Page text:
The iLoo (short for Internet loo) was a cancelled Microsoft project to develop a Wi-Fi Internet-enabled portable toilet. The iLoo, which was to debut at British summer festivals, was described as being a portable toilet with wireless broadband Internet, an adjustable plasma screen, a membrane wireless keyboard, a six-channel speaker system, and toilet paper embossed with popular web site addresses. The iLoo was also to have an extra screen and keyboard on the outside, and was to be guarded. It was intended as the next in a series of successful initiatives by MSN UK which sought to introduce the internet in unusual locations, including MSN Street, MSN Park Bench and MSN Deckchair.

The project was announced by MSN UK on April 30, 2003, and was widely ridiculed before being declared a hoax by Microsoft on May 12. On May 13, another Microsoft press release stated that although the project had not been a hoax, it had been cancelled because it would do little to promote the MSN brand. There has since been speculation as to whether the project was cancelled for fear of being sued by Andrew Cubitt, who had invented the similarly named product "i-Loo". The iLoo was described as a public relations "debacle" by Online Journalism Review.

List of Microsoft software

Microsoft Corporation is a leading developer of PC software. It is best known for its Windows operating system, the Microsoft Office family of productivity software plus services, and the Visual Studio IDE. The company also publishes books (through Microsoft Press) and video games (through Microsoft Studios), and produces its own line of hardware. The following is a list of the notable Microsoft software applications.

Mark Russinovich

Mark Eugene Russinovich (born c. 1966) is a Spanish-born American software engineer who serves as CTO of Microsoft Azure. He was a cofounder of software producers Winternals before it was acquired by Microsoft in 2006.

Microsoft Manual of Style

The Microsoft Manual of Style: Your Everyday Guide to Usage, Terminology, and Style for Professional Technical Communications (MSTP), in former editions the Microsoft Manual of Style for Technical Publications, is a style guide published by Microsoft. The fourth edition, ISBN 0-7356-4871-9, was published on January 15, 2012. Microsoft employees and partners can also access a Microsoft Compressed HTML Help (CHM) version of the MSTP.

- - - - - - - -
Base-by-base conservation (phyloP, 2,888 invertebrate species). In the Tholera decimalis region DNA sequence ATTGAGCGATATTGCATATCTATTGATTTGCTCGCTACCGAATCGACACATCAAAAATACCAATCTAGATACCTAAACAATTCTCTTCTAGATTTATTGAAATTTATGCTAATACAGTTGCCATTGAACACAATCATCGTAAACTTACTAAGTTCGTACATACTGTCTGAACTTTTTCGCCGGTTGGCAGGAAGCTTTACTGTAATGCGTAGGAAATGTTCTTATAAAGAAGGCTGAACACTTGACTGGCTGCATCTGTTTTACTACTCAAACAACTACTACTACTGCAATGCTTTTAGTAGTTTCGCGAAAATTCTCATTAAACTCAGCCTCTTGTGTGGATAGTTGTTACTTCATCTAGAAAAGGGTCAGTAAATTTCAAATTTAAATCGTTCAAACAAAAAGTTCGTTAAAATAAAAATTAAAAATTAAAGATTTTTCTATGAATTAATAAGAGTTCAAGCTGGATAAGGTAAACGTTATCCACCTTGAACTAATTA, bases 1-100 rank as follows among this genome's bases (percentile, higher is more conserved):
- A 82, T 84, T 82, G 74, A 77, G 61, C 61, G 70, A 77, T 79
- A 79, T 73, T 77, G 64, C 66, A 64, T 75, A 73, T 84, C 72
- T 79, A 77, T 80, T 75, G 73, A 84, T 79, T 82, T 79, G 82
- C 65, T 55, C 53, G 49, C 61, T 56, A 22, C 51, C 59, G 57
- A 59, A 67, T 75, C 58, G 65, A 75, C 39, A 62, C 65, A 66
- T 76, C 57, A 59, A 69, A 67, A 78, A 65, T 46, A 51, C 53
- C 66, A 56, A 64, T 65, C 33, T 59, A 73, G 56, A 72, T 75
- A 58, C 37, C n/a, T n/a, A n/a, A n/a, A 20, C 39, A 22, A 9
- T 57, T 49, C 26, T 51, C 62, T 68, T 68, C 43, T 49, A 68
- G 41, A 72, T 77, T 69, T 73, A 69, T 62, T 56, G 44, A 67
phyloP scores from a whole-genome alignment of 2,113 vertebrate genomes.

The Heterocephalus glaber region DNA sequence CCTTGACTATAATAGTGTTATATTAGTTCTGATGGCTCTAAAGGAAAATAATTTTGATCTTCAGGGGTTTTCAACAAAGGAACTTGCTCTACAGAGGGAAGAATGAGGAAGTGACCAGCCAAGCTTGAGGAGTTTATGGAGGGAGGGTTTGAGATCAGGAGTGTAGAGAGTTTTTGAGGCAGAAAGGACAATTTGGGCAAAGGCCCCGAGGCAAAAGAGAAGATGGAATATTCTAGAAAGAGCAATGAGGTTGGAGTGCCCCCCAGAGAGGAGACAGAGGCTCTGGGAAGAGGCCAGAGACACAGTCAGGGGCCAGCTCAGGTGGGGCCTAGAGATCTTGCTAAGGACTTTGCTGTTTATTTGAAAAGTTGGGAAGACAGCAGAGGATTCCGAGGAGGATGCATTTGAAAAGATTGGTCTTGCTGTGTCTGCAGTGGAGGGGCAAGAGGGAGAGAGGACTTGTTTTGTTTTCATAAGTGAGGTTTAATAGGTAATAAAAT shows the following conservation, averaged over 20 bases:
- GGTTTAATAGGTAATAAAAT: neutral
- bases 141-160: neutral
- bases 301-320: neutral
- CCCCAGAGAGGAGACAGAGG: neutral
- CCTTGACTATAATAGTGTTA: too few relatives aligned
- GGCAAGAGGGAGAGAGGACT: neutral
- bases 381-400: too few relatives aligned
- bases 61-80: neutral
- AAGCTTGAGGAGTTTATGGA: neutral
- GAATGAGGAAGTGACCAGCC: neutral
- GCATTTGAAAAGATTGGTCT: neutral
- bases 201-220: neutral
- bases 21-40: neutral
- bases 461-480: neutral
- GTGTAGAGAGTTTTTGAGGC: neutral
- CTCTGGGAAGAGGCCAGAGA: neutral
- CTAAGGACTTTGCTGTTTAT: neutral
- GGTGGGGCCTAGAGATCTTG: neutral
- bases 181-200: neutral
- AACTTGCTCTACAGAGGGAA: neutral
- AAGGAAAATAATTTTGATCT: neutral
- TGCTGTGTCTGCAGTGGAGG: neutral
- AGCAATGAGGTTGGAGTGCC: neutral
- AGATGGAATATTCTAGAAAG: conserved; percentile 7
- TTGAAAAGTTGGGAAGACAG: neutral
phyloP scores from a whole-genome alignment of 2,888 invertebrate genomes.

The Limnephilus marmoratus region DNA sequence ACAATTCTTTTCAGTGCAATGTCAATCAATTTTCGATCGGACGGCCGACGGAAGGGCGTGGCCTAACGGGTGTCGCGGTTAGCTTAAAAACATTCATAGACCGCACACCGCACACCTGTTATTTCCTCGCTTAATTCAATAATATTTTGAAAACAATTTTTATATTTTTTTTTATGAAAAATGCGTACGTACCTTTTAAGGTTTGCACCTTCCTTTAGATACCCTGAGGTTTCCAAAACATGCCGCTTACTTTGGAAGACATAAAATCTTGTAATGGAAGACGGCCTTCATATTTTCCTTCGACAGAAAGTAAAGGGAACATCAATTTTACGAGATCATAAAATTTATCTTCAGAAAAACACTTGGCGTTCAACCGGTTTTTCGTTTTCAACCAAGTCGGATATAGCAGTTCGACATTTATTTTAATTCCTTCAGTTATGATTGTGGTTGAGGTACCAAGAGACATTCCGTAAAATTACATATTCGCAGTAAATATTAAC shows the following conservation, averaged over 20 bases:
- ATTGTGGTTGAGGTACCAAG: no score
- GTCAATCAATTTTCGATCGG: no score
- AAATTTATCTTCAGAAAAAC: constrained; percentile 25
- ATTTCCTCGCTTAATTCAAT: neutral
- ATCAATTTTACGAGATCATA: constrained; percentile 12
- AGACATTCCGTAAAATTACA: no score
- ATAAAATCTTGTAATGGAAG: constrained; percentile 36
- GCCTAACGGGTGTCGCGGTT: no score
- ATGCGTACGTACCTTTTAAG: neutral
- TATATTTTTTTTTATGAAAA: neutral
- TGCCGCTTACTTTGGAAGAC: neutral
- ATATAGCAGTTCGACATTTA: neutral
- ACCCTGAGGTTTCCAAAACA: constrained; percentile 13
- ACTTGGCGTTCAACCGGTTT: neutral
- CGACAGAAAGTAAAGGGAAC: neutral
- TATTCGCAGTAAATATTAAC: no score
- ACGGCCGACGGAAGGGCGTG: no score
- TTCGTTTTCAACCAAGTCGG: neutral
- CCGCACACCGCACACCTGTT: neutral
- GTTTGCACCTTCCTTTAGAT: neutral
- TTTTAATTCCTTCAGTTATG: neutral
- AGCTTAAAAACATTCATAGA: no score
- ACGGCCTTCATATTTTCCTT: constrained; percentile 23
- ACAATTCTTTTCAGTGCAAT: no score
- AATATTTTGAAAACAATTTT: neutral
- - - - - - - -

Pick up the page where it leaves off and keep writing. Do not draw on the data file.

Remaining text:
In 2018, the book was replaced by a website, the Microsoft Writing Style Guide, joining other online guides like the Apple Style Guide and Google Developer Documentation Style Guide.

Microsoft Office 95

Microsoft Office 95, also known as Microsoft Office for Windows 95, is a version of Microsoft Office released on August 24, 1995. It is the successor to Office 4.3 and is the first 32-bit version of Microsoft Office. While designed specifically for Windows 95, it also works on Windows NT 3.51, Windows NT 4.0, and Windows 98. As it is 32-bit, it does not run on Windows 3.1. It is also not supported on Windows NT 3.1 or Windows NT 3.5, despite these operating systems being 32-bit. Office 95 was succeeded by Office 97 on November 19, 1996. All support for Microsoft Office 95 ended on December 31, 2001, the same day as Windows 95.


In computing, netsh, or network shell, is a command-line utility included in Microsoft's Windows NT line of operating systems beginning with Windows 2000. It allows local or remote configuration of network devices such as the interface.

OLE Automation

In Microsoft Windows applications programming, OLE Automation (later renamed to simply Automation) is an inter-process communication mechanism created by Microsoft. It is based on a subset of Component Object Model (COM) that was intended for use by scripting languages – originally Visual Basic – but now is used by several languages on Windows. All automation objects are required to implement the IDispatch interface. It provides an infrastructure whereby applications called automation controllers can access and manipulate (i.e. set properties of or call methods on) shared automation objects that are exported by other applications. It supersedes Dynamic Data Exchange (DDE), an older mechanism for applications to control one another. As with DDE, in OLE Automation the automation controller is the "client" and the application exporting the automation objects is the "server".